Diffusing the demographic eye health time bomb - how can optometry help?

About the session

The number of UK residents aged over 75 set to rise from 4.9 million (2010) to 8.9 million (2035), whilst the ratio of working-age to retirement-age populations drops from 3.16 (2010) to 2.87 (2035).

Old age is a major risk factor of cataract, glaucoma, diabetic retinopathy and age-related macular degeneration (AMD). It has been estimated that there will be a 49% increase in glaucoma cases between 2015 and 2035, a 52% increase in cataract cases and 64% increase in AMD.  The increase in diabetic retinopathy may be even greater.

Demand management, pathway redesign and task shifting have been identified as key to managing this demographic time bomb. Optometry potentially have a key role in facilitating each of these.

Deprivation is also a major risk factor for the main causes of vision impairment. However, there inequalities in access to the benefits certification for vision impairment. There are inequalities in uptake of NHS funded sight tests. There are inequalities in access because of where optometric practices are located. There are negative public perceptions of optometry. Thus the business model that underpins optometry may not be fit for purpose to address the demographic eye health time bomb.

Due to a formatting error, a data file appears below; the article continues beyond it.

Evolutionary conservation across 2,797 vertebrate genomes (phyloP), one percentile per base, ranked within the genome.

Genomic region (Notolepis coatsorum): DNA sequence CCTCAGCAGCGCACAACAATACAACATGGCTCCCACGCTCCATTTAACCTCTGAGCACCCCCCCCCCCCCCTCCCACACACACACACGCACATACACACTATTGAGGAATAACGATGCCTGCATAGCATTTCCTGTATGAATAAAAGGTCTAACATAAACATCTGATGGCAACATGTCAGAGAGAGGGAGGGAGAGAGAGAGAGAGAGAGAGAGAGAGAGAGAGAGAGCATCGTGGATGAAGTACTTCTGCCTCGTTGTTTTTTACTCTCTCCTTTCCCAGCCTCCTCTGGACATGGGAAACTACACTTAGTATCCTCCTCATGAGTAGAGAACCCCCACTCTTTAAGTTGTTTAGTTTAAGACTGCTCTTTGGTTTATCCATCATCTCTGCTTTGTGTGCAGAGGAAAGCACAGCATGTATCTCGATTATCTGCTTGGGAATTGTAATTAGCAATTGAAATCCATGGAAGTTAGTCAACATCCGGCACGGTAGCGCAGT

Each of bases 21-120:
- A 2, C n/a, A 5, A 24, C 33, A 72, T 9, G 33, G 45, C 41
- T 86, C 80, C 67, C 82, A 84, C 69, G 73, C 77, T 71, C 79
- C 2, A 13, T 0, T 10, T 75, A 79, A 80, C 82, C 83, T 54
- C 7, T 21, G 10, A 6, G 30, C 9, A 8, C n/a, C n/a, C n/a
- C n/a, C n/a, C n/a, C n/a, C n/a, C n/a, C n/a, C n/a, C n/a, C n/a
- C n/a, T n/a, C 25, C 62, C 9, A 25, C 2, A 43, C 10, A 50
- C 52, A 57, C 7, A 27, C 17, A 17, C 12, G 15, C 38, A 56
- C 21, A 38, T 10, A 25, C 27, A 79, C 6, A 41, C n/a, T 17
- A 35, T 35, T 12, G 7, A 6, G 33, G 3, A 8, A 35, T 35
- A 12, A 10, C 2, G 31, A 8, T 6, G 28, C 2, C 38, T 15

Learning outcomes

Learning outcomes and CPD information to be confirmed.


Professor Darren Shickle

Professor Darren Shickle is Professor of Public Health at the University of Leeds. He has previously worked at University of Sheffield, University of Wales College of Medicine and Johns Hopkins University in the USA. He has worked at the Department of Human Services in the United States Government and the Department of Health in the UK Government. 

His interests include ophthalmic public health, leadership and competency frameworks, and public health ethics. He is a member of the steering group for the UK National Eye Health and Hearing Study. He has written 22 papers and articles relating to population eye health.